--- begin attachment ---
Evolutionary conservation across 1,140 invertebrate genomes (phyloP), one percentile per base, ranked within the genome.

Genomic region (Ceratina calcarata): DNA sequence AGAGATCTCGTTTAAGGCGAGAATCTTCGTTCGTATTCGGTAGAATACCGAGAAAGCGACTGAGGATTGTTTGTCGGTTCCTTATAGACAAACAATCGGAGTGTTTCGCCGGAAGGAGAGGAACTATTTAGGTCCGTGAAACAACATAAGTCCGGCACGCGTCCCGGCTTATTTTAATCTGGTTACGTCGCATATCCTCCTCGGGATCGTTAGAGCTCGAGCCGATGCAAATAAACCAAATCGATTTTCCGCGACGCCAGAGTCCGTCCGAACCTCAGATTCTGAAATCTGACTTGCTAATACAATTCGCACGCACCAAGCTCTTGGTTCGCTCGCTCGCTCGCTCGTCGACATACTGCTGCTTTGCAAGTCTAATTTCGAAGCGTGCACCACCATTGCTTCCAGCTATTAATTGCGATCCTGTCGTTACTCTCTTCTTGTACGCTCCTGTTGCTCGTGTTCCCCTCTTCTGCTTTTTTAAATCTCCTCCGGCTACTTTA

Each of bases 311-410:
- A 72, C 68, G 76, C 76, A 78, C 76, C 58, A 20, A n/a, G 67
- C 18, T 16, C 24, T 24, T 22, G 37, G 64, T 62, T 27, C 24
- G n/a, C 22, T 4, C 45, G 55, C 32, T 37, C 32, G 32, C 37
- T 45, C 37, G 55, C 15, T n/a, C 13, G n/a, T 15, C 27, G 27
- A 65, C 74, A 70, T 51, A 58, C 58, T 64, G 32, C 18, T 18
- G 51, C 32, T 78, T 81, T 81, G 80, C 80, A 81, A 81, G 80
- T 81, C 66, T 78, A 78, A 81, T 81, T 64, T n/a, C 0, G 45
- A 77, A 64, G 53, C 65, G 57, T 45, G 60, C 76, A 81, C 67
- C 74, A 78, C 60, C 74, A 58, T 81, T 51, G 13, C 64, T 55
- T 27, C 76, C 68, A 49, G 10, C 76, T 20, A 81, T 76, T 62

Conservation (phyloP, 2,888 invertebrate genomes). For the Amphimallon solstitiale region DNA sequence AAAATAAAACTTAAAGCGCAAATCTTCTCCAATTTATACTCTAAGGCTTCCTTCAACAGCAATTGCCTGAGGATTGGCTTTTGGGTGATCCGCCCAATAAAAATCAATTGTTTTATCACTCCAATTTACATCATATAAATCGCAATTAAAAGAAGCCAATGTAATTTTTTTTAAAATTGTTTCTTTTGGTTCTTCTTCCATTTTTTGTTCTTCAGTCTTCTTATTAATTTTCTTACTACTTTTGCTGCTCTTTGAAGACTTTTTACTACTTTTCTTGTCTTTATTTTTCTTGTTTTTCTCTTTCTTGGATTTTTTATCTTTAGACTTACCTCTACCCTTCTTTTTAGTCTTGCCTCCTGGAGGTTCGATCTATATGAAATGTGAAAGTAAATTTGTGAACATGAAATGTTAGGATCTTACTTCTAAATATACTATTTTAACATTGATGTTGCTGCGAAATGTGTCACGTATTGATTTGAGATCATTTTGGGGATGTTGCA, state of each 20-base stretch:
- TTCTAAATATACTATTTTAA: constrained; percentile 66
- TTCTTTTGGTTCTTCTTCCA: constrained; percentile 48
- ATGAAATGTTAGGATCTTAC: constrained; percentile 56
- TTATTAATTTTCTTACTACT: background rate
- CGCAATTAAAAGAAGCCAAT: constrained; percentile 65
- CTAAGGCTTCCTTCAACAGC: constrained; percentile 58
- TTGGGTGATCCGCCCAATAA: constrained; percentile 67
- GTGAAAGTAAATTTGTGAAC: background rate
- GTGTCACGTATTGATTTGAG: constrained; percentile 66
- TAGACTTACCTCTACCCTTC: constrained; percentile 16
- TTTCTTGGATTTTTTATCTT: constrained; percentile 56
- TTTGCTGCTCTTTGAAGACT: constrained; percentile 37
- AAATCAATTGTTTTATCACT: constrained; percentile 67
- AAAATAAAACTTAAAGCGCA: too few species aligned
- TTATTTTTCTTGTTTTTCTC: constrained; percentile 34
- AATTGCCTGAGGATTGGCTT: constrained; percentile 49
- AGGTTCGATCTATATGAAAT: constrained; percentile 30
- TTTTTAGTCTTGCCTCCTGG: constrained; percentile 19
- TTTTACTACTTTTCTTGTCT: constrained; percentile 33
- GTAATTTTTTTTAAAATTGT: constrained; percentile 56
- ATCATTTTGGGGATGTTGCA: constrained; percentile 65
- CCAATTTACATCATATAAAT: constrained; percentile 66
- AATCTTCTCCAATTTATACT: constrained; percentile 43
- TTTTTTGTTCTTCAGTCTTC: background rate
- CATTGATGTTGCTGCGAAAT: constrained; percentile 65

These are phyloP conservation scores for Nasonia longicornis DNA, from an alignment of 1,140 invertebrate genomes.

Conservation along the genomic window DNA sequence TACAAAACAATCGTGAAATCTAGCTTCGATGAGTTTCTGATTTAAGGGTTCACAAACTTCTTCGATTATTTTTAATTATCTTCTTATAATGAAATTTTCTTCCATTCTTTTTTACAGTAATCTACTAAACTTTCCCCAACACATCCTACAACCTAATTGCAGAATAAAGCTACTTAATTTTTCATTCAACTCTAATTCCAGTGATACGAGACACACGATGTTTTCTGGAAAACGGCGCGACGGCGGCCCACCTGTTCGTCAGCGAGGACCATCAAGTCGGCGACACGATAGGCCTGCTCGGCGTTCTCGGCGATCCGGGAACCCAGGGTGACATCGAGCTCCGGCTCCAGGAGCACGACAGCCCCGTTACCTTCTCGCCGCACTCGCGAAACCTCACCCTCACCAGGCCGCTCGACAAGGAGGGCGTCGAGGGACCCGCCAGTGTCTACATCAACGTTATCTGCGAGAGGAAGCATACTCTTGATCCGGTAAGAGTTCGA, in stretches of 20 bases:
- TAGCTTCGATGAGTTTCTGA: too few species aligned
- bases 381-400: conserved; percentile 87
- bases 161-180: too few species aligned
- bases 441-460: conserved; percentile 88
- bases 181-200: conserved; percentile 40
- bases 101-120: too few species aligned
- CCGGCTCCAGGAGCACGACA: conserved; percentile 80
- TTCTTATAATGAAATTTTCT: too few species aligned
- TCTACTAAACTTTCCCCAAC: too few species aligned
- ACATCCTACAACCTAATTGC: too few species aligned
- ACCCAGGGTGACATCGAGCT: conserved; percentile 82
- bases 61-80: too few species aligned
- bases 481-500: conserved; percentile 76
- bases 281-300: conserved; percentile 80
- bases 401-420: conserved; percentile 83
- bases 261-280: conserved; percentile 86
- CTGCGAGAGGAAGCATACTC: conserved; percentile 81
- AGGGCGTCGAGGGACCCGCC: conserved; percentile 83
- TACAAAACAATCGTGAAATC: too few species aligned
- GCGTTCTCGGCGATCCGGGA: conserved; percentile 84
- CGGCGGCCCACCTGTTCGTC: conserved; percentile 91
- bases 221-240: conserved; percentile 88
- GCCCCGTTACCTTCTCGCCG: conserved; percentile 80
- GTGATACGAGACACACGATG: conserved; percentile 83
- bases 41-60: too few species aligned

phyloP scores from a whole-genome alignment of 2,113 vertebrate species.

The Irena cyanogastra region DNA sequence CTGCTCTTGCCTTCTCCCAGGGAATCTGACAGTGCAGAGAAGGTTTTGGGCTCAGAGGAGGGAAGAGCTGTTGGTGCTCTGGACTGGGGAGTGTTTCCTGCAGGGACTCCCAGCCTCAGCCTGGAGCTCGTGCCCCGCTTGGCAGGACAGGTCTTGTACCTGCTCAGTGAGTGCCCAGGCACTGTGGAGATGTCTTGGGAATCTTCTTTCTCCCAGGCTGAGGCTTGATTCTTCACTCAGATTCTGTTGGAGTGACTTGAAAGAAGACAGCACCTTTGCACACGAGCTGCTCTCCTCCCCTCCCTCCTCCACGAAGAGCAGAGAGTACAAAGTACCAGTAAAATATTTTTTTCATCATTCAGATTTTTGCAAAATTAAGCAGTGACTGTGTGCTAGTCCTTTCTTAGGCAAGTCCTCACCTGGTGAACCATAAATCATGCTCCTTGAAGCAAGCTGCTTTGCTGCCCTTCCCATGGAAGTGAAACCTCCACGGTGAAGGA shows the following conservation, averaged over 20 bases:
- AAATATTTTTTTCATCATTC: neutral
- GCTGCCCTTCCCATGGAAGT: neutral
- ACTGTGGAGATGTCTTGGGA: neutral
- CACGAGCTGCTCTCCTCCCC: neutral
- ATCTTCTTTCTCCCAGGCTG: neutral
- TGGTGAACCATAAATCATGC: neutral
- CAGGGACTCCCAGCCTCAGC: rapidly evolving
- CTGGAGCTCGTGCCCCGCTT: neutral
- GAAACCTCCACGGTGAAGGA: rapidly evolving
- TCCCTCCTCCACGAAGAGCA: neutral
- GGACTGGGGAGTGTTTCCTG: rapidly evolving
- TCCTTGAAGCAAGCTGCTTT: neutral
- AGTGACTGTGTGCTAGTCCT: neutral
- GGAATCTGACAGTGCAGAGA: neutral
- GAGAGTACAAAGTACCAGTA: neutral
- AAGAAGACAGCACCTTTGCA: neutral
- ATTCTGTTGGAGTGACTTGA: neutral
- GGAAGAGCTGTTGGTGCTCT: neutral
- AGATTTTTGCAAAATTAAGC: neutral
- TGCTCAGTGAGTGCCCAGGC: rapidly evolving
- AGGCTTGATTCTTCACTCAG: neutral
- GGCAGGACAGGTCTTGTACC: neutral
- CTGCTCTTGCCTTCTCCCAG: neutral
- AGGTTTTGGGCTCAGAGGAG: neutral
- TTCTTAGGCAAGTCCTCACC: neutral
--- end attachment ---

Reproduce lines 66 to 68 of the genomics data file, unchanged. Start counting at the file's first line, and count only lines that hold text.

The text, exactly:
- bases 41-60: too few species aligned

phyloP scores from a whole-genome alignment of 2,113 vertebrate species.

The Irena cyanogastra region DNA sequence CTGCTCTTGCCTTCTCCCAGGGAATCTGACAGTGCAGAGAAGGTTTTGGGCTCAGAGGAGGGAAGAGCTGTTGGTGCTCTGGACTGGGGAGTGTTTCCTGCAGGGACTCCCAGCCTCAGCCTGGAGCTCGTGCCCCGCTTGGCAGGACAGGTCTTGTACCTGCTCAGTGAGTGCCCAGGCACTGTGGAGATGTCTTGGGAATCTTCTTTCTCCCAGGCTGAGGCTTGATTCTTCACTCAGATTCTGTTGGAGTGACTTGAAAGAAGACAGCACCTTTGCACACGAGCTGCTCTCCTCCCCTCCCTCCTCCACGAAGAGCAGAGAGTACAAAGTACCAGTAAAATATTTTTTTCATCATTCAGATTTTTGCAAAATTAAGCAGTGACTGTGTGCTAGTCCTTTCTTAGGCAAGTCCTCACCTGGTGAACCATAAATCATGCTCCTTGAAGCAAGCTGCTTTGCTGCCCTTCCCATGGAAGTGAAACCTCCACGGTGAAGGA shows the following conservation, averaged over 20 bases: